Don’t Weave Me

Like Rumpelstiltskin, the wily dwarf in the Grimm brothers’ fairytale, Jean Lurçat had a knack for spinning straw into gold. When wheedled by Picasso in the Fifties as to why he was weaving his pictures in wool, Lurçat, the leading revivalist of tapestries among his contemporaries, chided the old Spanish goat by telling him: “One fiber of my wool is a thousand times more precious than a piece of your paper.”

Lurçat’s smackdown challenged Picasso and other artists of the period to tackle the loom and transform their own compositions into monumental wall hangings. “Tapestries: The Greatest Twentieth Century Modernists,” opening today at the Bass Museum of Art, features dazzling jewel-hued works by Calder and Kandinsky, the bold figural architectonics of Léger and Le Corbusier, the cutouts of Matisse, and Picasso’s squirrelly Cubism. This fantastic collection of about twenty handmade works offers a fresh perspective on twentieth-century Modernism and its intriguing relationship to the time-honored tradition of weaving. The exhibit was curated by Dirk Holger, who was a student of the Tapestry School in Aubusson and an assistant to Jean Lurçat in the Sixties. He has lectured extensively about medieval and modern tapestries at the Smithsonian and the National Gallery of Art in Washington, D.C., among other spots, earning the weave-master props as the grand poobah of tapestry. The exhibit runs through October 8.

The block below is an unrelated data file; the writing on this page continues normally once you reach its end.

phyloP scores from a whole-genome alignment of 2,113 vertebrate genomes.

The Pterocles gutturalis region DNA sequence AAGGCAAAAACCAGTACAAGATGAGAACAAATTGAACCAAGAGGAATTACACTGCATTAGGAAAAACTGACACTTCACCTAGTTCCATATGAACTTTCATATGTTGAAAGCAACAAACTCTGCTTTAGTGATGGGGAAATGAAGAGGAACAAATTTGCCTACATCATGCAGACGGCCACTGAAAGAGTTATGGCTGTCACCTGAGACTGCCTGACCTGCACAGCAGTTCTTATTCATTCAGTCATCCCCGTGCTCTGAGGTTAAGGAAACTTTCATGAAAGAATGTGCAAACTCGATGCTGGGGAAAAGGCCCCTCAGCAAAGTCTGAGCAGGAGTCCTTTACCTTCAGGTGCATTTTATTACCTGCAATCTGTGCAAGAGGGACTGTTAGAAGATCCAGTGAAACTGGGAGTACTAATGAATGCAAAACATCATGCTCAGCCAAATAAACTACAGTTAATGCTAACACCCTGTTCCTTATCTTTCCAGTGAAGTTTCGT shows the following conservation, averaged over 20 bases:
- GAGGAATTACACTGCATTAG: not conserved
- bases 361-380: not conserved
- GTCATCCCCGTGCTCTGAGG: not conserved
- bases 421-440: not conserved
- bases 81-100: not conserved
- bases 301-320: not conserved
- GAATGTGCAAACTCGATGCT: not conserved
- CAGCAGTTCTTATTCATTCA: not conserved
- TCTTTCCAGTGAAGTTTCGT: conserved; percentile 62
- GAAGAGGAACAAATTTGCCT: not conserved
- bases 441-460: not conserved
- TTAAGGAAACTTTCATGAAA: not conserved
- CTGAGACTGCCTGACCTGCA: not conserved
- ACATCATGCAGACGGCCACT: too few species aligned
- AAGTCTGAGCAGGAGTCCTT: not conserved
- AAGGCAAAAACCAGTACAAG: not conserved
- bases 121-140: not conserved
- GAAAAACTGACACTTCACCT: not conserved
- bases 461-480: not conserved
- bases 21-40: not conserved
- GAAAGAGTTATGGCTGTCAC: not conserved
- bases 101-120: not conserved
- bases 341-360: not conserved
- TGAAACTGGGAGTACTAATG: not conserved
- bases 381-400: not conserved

The Bass maintains its record clip during the summer, opening “Made in Miami: Hervé di Rosa's Around the World 12th Stage,” marking the Frenchman’s first museum show in the United States. In this series of paintings, drawings, and sculptures, Di Rosa explores pawn shops, bodegas, fast-food chains, the INS building, botanicas, and quirky motels, emphasizing the brilliant color and light of the South Florida landscape as part of his ongoing odyssey. On view through October 29.
Fri., Aug. 11


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